Tuberculosis (TB)

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Tuberculosis (TB) in humans is caused by a type of bacterium called Mycobacterium. There are different species of Mycobacterium, but the one which causes most cases of TB in humans is called Mycobacterium tuberculosis. 

TB is often thought of as an ‘old’ infectious disease that no longer affects people in the UK. Overall, there has been a downward trend in cases in the UK, but the rate of decline is slowing. 4,425 cases were reported in England in 2021. See the UKHSA TB incidence and epidemiology in England, 2021 for more information. 

Groups most at risk are people, and the families of people, from countries where there are high rates of TB (more than 40 cases of TB per year, for every 100,000 people), and people with social risk factors, such as homelessness, alcohol misuse or being in prison.

If TB is not treated it can be fatal, even in people with no other health issues. Around 350 people a year in the UK die from TB-related causes. The most severe forms of the disease are more likely to affect children.

TB usually affects the lungs, but it can affect almost any part of the body including bones and the nervous system. It can be treated by a long course of antibiotics, but TB which is resistant to the first line antibiotics is becoming more common, and some strains are resistant to almost all TB drugs (known as XDR strains).


TB can be very difficult to diagnose, especially in children. When TB affects the lungs, known as pulmonary TB, the main symptoms are a persistent cough lasting more than three weeks, and coughing up phlegm that may contain blood.

Other symptoms include chest pains, a high temperature, loss of appetite, weight loss, night sweats, and tiredness or weakness. TB can sometimes lead to meningitis, an infection that affects the brain and can be fatal. This is most common in children aged 0-4 years in areas with high rates of TB, and most common in adults in areas with low rates of TB.

Many people who are infected with TB develop a latent TB infection. This means the TB bacteria remain in the body, but the disease is inactive. People with latent TB do not show any symptoms and cannot pass the disease on to anyone else.

However, they are at risk of developing active TB at a later stage, especially if their immune system becomes weakened, for example, because of chemotherapy treatment, HIV infection, or old age. Latent TB develops into active TB in around 10% of cases but progression to disease is far more common in younger children.


TB is almost always passed on by tiny droplets coughed or sneezed into the air by an infected person. To catch TB, you usually need to be in close contact for a long time with someone who has TB, for example, people living in the same house. Less commonly, TB is passed on outside the home.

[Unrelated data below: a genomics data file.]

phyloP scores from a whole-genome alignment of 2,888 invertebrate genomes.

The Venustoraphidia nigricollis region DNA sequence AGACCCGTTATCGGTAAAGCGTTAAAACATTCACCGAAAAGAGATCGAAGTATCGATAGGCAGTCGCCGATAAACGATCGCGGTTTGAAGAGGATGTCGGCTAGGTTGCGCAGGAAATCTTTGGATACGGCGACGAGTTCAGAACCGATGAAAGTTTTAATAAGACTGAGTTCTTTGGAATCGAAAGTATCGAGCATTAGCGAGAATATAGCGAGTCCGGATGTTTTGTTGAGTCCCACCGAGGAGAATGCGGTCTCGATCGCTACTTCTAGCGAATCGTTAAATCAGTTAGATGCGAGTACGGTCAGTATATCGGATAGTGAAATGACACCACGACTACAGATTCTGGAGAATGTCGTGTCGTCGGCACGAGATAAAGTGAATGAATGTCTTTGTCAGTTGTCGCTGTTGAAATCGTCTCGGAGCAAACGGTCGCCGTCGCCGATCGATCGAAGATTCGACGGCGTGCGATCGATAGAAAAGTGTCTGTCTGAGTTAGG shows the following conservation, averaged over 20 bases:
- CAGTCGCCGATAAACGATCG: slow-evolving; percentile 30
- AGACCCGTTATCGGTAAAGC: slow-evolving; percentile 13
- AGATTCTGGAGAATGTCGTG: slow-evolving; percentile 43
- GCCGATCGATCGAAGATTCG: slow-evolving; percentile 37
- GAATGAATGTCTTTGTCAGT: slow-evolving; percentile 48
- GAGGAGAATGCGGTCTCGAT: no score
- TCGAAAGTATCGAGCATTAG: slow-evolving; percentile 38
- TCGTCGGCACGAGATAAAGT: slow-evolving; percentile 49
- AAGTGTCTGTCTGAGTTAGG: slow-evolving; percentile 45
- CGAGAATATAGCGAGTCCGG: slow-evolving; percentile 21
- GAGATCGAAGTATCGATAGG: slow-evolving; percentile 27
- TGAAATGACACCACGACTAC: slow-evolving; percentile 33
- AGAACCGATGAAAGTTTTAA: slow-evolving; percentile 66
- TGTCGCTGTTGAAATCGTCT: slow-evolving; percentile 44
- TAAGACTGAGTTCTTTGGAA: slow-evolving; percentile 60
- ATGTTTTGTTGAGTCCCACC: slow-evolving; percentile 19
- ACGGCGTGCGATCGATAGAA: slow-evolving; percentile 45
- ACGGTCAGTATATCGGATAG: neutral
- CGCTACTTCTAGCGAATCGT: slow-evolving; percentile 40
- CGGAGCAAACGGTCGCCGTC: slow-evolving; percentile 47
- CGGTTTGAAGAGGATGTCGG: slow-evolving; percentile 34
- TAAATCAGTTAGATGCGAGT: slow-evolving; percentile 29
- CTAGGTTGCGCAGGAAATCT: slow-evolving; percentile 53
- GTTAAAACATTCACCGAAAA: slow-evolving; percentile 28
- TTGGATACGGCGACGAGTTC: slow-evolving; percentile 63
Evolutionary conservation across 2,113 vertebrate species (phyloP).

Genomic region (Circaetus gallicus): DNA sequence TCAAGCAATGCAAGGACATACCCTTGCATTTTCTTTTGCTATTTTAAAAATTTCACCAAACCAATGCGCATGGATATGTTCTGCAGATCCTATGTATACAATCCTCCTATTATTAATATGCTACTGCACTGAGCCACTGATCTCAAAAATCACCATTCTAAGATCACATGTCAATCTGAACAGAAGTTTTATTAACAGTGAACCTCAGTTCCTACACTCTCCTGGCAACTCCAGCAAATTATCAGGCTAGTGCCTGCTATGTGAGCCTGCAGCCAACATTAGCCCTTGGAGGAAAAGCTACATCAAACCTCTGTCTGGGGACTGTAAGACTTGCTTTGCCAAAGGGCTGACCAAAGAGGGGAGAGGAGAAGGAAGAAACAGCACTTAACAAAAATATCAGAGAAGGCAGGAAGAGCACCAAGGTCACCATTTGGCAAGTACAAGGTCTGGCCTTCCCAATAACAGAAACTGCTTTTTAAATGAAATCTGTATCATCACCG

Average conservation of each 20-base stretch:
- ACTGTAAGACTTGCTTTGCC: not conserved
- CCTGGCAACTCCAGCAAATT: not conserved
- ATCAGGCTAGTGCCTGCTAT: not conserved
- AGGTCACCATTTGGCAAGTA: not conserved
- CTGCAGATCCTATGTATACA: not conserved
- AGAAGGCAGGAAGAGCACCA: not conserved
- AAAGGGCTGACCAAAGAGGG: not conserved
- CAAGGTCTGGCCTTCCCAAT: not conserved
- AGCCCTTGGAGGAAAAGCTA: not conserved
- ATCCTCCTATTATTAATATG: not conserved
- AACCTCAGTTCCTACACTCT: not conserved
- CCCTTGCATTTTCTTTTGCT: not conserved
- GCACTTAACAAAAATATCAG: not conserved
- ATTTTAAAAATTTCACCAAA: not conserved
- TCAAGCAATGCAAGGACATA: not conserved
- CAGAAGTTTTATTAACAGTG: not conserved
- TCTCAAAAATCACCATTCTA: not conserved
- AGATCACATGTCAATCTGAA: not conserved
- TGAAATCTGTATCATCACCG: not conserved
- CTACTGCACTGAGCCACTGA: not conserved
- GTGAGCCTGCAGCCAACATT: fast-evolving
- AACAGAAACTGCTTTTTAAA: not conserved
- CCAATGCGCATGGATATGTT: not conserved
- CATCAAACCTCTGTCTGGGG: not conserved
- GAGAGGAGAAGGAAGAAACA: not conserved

vaccine against TB (the BCG vaccine) is available to protect groups who are particularly at risk of developing the disease. The vaccine is not currently offered to all children as part of the routine schedule in the UK except in areas with very high rates of disease.

A long course of antibiotics is also available to treat TB - usually a four-month or six-month course of antimicrobial drugs. Healthcare workers often provide support throughout treatment to make it easier for the patient to carry out the full course of their treatment. 

Since 2000, the World Health Organization estimates that 74 million lives were saved through TB diagnosis and treatment. 


TB Worldwide

TB is the main cause of death from an infectious disease that can be cured and prevented worldwide. The WHO estimates that in 2021, 10.6 million people became ill with TB - 6.7% of these cases were among people living with HIV. Worldwide, there were 1.6 million deaths from TB in 2021. 

In 2021, the largest number of new TB cases occurred in the WHO South-East Asian Region, with 46% of new cases. This was followed by the WHO African Region, with 23% of new cases and then WHO Western Pacific with 18%.

The WHO also estimates that about a quarter of the world’s population has latent TB, where the TB bacteria remain in the body, but the disease is not active. In 1993 WHO declared TB a global emergency, and its goal is to end the TB epidemic by 2030.

TB and HIV

TB is the leading cause of death for people living with HIV and causes one in five of all deaths in this group. This group of people are 16 times more likely to become ill from TB than people without HIV and have a 20 times higher risk of developing an active case of TB.

Out of the 1.6 million deaths from TB worldwide in 2021, 187,000 of these deaths occurred in people with HIV. 



Page last updated Wednesday, July 26, 2023